Smartphones aren’t just about basic communication. They hold intensely personal information, financial records, hordes of cryptocurrencies. As valuable as they are to owners, they’re at least that or more to those who might do harm. Dissident Edward Snowden is helping to launch Haven, an open source project designed to help protect investigative journalists, human rights defenders, and government corruption whistleblowers.
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Snowden Offers Peace of Mind Application in Public Beta
“Haven is for people who need a way to protect their personal spaces and possessions without compromising their own privacy,” the project’s Github explains. “It is an Android application that leverages on-device sensors to provide monitoring and protection of physical spaces. Haven turns any Android phone into a motion, sound, vibration and light detector, watching for unexpected guests and unwanted intruders.”
It’s the pet project of noted US government whistleblower Edward Snowden. He’s best known for having run afoul of the one hundred year old Espionage Act and stealing government documents. As a CIA contractor, he evidently obtained unauthorized access to previously publicly unknown surveillance nets used by governments and telecommunication giants. The sensitivity of the information he nabbed meant immediate efforts to seek asylum, and he eventually was accepted by Russia in 2013. Excerpts from Mr. Snowden’s documents were published in The Guardian, Washington Post, New York Times, Le Monde, and Der Spiegel.
The open source, beta release was initially meant for “investigative journalists, human rights defenders, and people at risk of forced disappearance to create a new kind of herd immunity. By combining the array of sensors found in any smartphone, with the world’s most secure communications technologies, like Signal and Tor, Haven prevents the worst kind of people from silencing citizens without getting caught in the act,” the site claims.
The application came about through funding from the Freedom of the Press Foundation (FPF), an organization designed to give support to whistleblowers like Mr. Snowden and in the tradition of Daniel Ellsberg, not to mention journalists such as Glenn Greenwald. FPF was instrumental in developing Secure Drop, originally conceived by Aaron Swartz, assisting as a go-around for Wikileaks, thwarting the cabal to block its funding.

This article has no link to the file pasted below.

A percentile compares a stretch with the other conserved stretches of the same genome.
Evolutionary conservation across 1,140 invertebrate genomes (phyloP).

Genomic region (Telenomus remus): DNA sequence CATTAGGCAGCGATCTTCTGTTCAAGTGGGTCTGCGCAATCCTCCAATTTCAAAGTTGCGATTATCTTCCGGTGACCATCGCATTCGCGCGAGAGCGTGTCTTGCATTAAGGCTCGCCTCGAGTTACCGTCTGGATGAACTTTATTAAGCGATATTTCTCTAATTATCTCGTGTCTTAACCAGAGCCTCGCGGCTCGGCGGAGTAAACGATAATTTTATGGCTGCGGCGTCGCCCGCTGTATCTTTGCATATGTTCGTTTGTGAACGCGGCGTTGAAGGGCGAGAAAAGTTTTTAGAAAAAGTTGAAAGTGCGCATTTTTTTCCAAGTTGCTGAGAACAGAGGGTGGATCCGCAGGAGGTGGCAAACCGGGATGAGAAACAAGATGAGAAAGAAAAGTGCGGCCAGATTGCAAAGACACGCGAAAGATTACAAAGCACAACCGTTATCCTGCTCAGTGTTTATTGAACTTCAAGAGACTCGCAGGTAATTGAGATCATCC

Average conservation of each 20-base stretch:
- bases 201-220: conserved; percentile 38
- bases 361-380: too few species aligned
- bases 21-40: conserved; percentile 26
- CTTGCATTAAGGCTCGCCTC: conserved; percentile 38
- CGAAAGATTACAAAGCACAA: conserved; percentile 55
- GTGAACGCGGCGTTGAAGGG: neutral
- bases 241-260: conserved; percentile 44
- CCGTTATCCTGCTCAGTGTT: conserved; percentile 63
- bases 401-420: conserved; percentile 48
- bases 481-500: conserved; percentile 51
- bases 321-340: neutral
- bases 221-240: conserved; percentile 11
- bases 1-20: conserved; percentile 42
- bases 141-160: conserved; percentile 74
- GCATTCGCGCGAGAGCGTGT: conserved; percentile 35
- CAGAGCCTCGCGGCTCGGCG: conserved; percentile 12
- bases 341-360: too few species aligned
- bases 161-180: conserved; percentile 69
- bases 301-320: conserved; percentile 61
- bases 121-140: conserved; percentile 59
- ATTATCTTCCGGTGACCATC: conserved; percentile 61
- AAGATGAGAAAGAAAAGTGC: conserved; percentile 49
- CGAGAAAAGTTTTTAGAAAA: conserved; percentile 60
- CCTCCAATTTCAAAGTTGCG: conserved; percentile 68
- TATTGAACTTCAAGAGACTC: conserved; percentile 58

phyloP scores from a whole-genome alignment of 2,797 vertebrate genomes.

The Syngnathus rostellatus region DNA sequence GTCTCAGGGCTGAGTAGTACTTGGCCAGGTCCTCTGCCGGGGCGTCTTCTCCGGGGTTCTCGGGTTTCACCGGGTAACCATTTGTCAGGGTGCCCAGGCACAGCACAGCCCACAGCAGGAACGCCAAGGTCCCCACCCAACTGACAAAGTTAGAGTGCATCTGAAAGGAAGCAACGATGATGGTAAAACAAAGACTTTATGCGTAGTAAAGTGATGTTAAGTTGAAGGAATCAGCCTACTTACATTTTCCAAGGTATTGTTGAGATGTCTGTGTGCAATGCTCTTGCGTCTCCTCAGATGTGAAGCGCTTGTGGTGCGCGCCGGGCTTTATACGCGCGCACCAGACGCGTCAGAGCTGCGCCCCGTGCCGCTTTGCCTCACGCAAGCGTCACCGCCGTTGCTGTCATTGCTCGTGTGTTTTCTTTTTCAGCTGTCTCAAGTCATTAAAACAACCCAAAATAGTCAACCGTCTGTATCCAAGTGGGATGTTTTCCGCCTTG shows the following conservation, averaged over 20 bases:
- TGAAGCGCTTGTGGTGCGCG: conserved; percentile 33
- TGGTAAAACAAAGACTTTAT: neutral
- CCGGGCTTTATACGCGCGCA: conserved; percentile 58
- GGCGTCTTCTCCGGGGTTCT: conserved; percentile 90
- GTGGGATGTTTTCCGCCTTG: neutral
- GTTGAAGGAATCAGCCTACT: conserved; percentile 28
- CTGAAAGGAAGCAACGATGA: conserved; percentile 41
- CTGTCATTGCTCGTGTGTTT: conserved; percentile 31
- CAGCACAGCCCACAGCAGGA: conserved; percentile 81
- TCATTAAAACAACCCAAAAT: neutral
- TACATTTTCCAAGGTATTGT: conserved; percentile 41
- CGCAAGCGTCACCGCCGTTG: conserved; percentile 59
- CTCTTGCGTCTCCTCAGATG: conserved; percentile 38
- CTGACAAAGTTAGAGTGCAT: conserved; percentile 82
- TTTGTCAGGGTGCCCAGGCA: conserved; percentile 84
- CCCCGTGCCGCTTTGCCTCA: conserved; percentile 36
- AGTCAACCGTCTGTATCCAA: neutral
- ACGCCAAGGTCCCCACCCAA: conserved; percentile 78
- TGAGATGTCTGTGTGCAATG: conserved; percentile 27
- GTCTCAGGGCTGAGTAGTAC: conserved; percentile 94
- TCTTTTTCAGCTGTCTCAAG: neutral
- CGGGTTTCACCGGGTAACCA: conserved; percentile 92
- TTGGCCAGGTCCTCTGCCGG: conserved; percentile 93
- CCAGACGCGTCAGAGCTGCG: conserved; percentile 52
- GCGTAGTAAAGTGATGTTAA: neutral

Intercept Journalist Gives it a Whirl
Investigative journalist Micah Lee of The Intercept notes his entire professional livelihood is contained on his laptop and other devices. He follows encryption protocols, but that wouldn’t prevent tampering without his knowing. “If I come back and continue to use my compromised computer, the attacker could gain access to everything,” he writes.
The application “only saves images and sound when triggered by motion or volume, and stores everything locally on the device,” according to the site. “You can position the device’s camera to capture visible motion, or set your phone somewhere discreet to just listen for noises. Get secure notifications of intrusion events instantly and access the logs remotely or anytime later.”
Mr. Lee, who helped in developing Haven, points to its potential limitations. False positives are probably the easiest example. Having settings designed to be extra sensitive would capture routine goings-on, taking up valuable space and possibly contributing to undue paranoia. “You definitely need a separate Android device to use Haven effectively,” he warns. “A clever attacker who knows that you’re using Haven could jam the wifi, mobile data, and SMS wireless frequencies, preventing Haven from sending you notifications. The attacker could then attempt to access the phone to delete the local evidence logs from the device as well,” he points out.
Less obviously, “If an attacker can both jam your Haven phone’s radio signals and also hack into it to delete the evidence of intrusion,” Mr. Lee continues, “it’s possible for them to then still do an evil maid attack on your laptop without getting caught.” There also a lot of little steps to make a so-called safe room. A couple of times Mr. Lee “positioned my Haven phone in the right place, made sure it was connected to wifi so I could get notifications, and plugged in so the battery wouldn’t die, but then forgot to actually activate the app. Several hours later when I returned to my room and found the Haven phone deactivated, I had no way of knowing if an intrusion occurred or not.”
As with any beta rollout, there are bugs to be found, and that’s why the code has been released open source. Everyone is encouraged to contribute to making the application that much more secure and usable, rather than just a way to pick up loud noises.
For now, it’s only available through Google Play. Apple users will have to wait for a direct application, the project insists, but in the meantime can snag an Android burner phone, and then if “you run Signal on your iPhone, you can configure Haven on Android to send encrypted notifications, with photos and audio, directly to you. If you enable the Tor Onion Service feature in Haven (requires installing Orbot app as well), you can remotely access all Haven log data from your iPhone, using the Onion Browser app,” they urge.
What do you think about Snowden’s app? Let us know in the comments below.
Images via Shutterstock, Cboe, and Pixabay.
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